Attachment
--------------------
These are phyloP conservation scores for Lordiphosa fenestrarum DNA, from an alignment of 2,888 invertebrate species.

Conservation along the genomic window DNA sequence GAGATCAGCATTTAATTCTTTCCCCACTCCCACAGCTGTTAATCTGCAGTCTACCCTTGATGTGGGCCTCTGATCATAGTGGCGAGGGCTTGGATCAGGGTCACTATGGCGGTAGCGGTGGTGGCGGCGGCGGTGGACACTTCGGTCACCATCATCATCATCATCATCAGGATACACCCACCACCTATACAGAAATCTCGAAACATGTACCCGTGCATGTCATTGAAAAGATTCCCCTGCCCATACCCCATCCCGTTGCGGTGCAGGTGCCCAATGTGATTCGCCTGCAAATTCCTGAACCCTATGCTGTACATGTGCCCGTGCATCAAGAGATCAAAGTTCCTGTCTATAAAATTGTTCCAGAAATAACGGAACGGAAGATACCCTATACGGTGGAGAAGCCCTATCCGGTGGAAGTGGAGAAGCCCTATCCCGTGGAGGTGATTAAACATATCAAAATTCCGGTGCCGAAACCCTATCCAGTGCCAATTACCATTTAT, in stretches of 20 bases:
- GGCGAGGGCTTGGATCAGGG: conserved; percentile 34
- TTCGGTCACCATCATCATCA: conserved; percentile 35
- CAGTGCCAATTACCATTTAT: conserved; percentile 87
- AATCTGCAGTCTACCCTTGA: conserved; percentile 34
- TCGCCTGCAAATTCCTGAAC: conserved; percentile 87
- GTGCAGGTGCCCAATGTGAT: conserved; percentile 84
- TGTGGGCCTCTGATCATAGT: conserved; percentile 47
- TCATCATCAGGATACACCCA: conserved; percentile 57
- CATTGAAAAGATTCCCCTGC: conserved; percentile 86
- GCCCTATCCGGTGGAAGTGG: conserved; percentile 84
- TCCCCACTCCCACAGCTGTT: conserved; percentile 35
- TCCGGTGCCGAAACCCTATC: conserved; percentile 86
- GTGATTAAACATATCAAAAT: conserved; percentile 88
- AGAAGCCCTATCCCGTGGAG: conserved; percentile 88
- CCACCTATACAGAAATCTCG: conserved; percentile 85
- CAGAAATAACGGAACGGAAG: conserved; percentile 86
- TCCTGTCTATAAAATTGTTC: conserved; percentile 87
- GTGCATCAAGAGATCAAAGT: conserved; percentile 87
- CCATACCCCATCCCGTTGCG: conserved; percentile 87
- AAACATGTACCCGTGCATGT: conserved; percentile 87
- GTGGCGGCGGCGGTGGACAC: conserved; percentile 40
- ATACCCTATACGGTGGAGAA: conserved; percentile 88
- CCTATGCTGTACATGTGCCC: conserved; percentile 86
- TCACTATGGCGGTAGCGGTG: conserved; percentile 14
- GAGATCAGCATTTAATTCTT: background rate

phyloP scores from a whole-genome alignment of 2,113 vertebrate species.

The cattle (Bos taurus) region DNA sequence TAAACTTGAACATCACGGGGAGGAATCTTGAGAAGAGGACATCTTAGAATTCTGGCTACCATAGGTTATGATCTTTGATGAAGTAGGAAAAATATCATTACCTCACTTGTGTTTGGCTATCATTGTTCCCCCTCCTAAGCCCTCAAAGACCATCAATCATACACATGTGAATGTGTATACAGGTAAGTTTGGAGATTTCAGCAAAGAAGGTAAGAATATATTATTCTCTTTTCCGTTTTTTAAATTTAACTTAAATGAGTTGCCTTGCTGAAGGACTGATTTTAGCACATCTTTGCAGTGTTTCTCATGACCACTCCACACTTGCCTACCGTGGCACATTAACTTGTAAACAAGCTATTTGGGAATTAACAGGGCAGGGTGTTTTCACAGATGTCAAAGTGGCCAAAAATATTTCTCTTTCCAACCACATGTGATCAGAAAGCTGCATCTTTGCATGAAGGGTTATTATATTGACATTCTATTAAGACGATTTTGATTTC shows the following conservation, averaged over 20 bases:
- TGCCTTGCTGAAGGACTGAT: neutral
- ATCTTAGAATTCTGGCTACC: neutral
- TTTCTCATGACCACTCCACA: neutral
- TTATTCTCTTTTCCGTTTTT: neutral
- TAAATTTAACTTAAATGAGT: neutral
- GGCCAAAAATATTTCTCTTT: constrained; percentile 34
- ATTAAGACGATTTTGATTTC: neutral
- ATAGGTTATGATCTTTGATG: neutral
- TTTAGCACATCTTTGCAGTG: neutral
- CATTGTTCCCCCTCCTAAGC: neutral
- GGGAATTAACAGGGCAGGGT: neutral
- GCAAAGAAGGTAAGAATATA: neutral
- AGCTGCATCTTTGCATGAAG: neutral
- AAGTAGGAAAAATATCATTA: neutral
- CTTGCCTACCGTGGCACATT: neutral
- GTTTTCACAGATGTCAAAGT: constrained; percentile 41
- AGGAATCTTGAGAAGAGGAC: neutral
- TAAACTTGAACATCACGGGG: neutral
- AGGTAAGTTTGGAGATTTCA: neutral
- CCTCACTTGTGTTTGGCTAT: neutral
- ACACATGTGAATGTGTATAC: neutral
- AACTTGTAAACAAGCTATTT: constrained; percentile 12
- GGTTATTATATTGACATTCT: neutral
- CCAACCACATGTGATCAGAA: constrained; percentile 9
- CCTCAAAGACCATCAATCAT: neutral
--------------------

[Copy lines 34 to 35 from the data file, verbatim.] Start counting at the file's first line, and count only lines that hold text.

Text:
- TAAATTTAACTTAAATGAGT: neutral
- GGCCAAAAATATTTCTCTTT: constrained; percentile 34